Windows 7 Backup

Windows 7 Professional
64GB boot SSD
500GB storage SSD

I noticed one day recently that my boot drive was filled near to the brim (I regret buying such a low capacity drive in retrospect). I went searching through the drive for anything that may have installed on it mistakenly and could not find much. In the hopes of freeing some space up, I decided to turn off System Restore. I am at peace with this decision as I am now running my boot drive at about 75% capacity, but I find myself worrying about the lack of safety net now. I have heard of numerous backup utilities such as Acronis and Norton Ghost but I wanted to get the opinions of the community before purchasing or installing any program that is going to be handling near 400GB of data. Thank you in advance for your opinions.

I use Acronis at work for imaging a test system between XP, Vista, 7, and 8 and I haven't had any problems to date. You can switch between single partitions or entire drive backups which is nice if you need to save space when doing multiple backups on an external drive or secondary hard drive that isn't very big.

Some of my co-workers use Ghost but I haven't trusted Norton software in over 10 years despite this not being an antivirus. Ghost I believe can do more than Acronis, such as networked backups (someone correct me on this if I'm wrong). Both are decent in the end though.

If you need a free version, try Clonezilla. It is a pretty good program once you get the hang of it.

If you want incremental backups 'Crashplan' is well reviewed. It can also manage backing up to multiple sources, over the local network and even over the internet to a friends computer for instance..

@PerfectAgent007 I'm not a fan of Norton, myself. Those features on Acronis sounds tempting.

@Novasty Free is not required, but definitely something to look into, thank you.

@Kai You mentioned incremental backups. Just so I'm clear, that is what Windows System Restore does, right? The difference being that Crashplan has additional features you explained which allow me to backup a number of different ways?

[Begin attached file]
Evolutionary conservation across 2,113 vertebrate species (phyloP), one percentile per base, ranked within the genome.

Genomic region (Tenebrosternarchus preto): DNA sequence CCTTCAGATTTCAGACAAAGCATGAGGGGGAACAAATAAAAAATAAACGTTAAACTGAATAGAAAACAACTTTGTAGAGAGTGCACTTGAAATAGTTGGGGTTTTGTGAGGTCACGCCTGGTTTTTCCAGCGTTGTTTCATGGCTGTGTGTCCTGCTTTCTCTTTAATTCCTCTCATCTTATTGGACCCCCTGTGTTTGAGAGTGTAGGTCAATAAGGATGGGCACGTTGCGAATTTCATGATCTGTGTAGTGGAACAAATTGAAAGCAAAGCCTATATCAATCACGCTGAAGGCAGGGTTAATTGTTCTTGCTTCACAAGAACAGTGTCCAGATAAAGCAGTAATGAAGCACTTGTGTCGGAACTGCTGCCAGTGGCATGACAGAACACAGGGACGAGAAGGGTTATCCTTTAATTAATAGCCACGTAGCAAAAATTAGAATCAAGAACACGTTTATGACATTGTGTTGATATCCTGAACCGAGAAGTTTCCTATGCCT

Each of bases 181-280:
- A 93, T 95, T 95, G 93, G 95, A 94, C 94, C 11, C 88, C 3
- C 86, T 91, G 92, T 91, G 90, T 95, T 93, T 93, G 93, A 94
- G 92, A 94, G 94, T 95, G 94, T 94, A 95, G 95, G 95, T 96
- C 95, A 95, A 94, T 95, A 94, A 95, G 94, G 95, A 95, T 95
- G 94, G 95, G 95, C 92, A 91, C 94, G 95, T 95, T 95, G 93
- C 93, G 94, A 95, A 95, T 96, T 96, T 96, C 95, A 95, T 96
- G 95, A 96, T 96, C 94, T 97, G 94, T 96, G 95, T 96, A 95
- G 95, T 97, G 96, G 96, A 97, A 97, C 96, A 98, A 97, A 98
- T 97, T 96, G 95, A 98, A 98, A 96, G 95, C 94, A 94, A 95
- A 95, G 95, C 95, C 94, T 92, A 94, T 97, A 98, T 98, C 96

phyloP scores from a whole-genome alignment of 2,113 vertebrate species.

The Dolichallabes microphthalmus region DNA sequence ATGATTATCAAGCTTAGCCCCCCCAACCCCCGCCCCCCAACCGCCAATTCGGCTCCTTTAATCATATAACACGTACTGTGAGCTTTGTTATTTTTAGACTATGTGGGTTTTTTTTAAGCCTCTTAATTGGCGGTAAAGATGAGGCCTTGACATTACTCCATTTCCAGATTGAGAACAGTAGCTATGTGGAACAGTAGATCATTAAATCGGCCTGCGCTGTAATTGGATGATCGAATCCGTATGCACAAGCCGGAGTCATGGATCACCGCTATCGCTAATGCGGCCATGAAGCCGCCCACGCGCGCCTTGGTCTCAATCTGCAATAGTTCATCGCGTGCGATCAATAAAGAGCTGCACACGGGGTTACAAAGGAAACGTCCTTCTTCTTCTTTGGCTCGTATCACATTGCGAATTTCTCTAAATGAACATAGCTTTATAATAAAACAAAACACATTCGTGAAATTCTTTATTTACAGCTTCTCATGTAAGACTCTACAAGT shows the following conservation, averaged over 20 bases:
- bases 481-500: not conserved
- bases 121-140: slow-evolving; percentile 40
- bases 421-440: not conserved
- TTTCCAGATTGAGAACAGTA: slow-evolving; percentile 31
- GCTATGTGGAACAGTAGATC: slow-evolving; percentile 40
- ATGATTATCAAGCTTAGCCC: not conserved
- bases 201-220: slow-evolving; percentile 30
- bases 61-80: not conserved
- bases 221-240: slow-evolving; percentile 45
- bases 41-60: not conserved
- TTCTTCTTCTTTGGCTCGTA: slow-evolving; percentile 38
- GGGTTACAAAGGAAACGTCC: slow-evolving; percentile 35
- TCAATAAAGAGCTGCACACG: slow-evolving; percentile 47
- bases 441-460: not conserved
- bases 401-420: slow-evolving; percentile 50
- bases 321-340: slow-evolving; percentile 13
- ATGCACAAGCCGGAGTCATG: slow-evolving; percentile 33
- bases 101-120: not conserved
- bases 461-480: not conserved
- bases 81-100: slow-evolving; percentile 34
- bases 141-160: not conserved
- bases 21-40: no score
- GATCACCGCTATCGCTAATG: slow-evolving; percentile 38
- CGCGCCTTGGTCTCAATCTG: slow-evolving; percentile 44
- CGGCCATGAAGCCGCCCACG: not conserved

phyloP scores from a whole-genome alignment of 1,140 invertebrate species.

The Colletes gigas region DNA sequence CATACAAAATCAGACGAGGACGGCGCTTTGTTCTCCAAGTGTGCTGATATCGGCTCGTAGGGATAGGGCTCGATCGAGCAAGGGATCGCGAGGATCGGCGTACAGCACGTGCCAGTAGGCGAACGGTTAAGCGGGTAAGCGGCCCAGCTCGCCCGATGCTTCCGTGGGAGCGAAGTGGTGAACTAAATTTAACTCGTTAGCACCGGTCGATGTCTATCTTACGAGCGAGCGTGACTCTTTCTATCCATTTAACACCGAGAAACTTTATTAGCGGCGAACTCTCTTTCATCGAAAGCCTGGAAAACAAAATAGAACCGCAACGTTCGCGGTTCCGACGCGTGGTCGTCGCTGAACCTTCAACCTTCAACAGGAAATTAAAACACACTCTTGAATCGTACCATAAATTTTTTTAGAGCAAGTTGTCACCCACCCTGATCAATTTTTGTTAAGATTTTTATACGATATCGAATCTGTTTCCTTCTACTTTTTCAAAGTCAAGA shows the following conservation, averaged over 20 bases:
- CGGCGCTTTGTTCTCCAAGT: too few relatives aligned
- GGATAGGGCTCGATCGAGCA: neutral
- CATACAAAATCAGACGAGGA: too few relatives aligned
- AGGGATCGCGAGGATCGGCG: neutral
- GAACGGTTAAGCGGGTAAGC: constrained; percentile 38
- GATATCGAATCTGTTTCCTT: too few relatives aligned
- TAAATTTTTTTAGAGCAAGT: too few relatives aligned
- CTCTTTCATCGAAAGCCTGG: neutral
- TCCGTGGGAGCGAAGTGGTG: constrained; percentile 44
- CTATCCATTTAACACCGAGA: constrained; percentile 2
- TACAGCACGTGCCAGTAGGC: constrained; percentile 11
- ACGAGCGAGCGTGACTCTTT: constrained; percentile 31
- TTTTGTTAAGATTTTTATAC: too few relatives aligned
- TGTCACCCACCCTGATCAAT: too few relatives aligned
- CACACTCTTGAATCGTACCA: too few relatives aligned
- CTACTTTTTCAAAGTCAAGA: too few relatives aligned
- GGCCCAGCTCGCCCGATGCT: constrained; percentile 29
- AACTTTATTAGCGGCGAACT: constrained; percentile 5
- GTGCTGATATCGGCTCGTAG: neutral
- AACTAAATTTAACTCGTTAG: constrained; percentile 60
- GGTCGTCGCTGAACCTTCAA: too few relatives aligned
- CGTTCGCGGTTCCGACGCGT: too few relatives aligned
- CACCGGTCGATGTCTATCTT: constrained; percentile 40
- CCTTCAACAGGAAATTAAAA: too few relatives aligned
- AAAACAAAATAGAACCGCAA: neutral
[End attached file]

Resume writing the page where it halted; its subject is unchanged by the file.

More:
Since I'm so new to the concept of manual backups, my question is how exactly does it work? I'm thinking that I will only backup my boot drive just in case that gets messed up. Is it smart of me to think that? How should I approach this?

Boot SSD capacity: 17.3GB free of 59.9GB usable
Storage SSD capacity: 88.2GB free of 476GB usable

System Restore keeps a record on your current harddisk so you can rollback. That is not a backup in the traditional sense. Although a great feature it isn't something you can rely on and neither will it protect you in the event of disk failure.

If you are refeering to 'Windows Backup' than yes, it does. Windows Backup is an ok solutation, if a little limiting, but it'll get you by fine.

A manual backup can be as simple as copying and pasting all your files to another hard drive.
A automatic backup, in the example of Windows' built in utility, can copy your files on a regular basis (every day, every week, ext) to an external storage device. It can also copy an 'image' of your HDD which in theroy could be restored if you're HDD were to take a dump.

The first, and most important, thing to backup is your files. Anything you couldn't live without down to the stuff you wouldn't want to live without. A system reinstall isn't that difficult in comparison to recreating all your files. I'd back up your storage drive first.